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Business and Management.
Purpose – Exploring experiences of participants on an Irish active labour market programme, the purpose of this paper is to examine accounts of everyday forms of resistance to the subject positions offered in the dominant discourse of “doing employment” espoused on such schemes.
Design/methodology/approach – Employing narrative research, the process of individual opposition to established work routines is illustrated at the level of meaning, identity and self reflection by using the three-dimensional narrative inquiry space to chronicle three participants’ stories. Their newly formed subjectivities (created by changes encountered in their past lives and the situations they are experiencing in their present realities) challenge the power of the dominant discourse of ‘doing employment’ on these schemes. The paper illustrates how the individuals respond when confronted with feelings of difference between the subject positions offered within the dominant discourse and their own preferred interest.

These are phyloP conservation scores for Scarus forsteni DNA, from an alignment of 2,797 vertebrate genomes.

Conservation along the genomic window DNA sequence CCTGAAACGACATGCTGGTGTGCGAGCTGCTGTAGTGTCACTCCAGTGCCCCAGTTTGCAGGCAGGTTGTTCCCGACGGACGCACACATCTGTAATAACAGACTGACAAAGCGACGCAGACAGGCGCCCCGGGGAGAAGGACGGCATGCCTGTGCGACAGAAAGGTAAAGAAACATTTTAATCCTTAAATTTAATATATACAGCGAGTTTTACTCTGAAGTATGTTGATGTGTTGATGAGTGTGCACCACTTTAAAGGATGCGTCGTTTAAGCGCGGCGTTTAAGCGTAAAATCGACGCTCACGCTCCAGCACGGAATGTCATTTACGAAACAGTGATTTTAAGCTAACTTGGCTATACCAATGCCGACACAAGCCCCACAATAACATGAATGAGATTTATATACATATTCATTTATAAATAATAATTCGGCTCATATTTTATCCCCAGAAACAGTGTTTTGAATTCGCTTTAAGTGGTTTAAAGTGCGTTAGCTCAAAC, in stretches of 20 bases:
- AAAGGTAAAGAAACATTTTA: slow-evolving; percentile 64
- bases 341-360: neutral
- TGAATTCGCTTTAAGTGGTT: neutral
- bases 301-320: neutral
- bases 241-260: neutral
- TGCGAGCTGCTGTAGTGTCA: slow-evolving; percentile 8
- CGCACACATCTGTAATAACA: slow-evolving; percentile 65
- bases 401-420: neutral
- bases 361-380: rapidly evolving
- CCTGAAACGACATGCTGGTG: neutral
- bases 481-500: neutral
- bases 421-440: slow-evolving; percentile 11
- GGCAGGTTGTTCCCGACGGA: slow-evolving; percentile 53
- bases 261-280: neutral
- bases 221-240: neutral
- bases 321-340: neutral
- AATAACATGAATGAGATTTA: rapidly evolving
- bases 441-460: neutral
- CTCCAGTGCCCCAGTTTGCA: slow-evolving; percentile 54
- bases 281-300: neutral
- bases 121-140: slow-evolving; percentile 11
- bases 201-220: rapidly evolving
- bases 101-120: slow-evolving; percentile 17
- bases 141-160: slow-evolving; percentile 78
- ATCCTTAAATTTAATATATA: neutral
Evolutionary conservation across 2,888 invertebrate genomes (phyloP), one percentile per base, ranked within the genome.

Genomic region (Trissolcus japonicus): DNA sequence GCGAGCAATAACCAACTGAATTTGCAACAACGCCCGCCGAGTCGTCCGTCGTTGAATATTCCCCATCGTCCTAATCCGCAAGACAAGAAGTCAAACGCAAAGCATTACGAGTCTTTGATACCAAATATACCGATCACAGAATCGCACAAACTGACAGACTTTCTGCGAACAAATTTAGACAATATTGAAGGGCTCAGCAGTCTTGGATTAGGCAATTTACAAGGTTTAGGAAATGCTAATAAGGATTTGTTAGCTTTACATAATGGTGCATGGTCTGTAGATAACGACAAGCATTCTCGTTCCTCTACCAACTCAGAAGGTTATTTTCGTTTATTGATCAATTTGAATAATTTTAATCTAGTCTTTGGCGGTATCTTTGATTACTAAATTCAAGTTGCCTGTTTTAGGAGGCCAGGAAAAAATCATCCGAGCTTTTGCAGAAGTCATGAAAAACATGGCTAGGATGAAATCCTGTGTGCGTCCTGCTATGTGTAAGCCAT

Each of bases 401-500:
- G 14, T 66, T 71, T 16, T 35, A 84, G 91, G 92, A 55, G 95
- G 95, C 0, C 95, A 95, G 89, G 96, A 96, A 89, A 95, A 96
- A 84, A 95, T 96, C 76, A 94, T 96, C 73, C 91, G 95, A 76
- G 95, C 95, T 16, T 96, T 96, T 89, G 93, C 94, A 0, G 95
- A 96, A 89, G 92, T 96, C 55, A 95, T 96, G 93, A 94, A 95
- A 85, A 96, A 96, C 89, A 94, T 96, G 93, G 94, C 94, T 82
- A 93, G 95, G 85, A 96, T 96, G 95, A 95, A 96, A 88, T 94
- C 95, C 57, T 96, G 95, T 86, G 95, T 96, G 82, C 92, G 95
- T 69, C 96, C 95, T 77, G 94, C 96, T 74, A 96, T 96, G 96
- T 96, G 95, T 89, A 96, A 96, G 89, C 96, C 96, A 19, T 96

Findings – Their stories suggest different forms of micro-political resistance, from subtle acts and behaviours through to contesting subjectivities and meanings. The article describes how they exercise power in imposing their own meanings through challenge and reinscription, thus rendering the dominant discourse less robust. This creates space for further challenge and reinscription, possibly enabling others to think differently, such as the author, who has moved from unquestioning acceptance of the dominant discourse to an emerging micro-political resistance to “doing employment”.
Originality/value – These accounts highlight the relevance of using narrative research to reveal, heretofore, silent stories of how individual work routines disrupt prevailing institutional discourse, depicting situations where a story by challenges a story of.
Mulhall, S. (2013b) ‘Silent Stories of Resistance to Doing Employment’, Qualitative Research in Organizations and Management, 8(2): 181-200.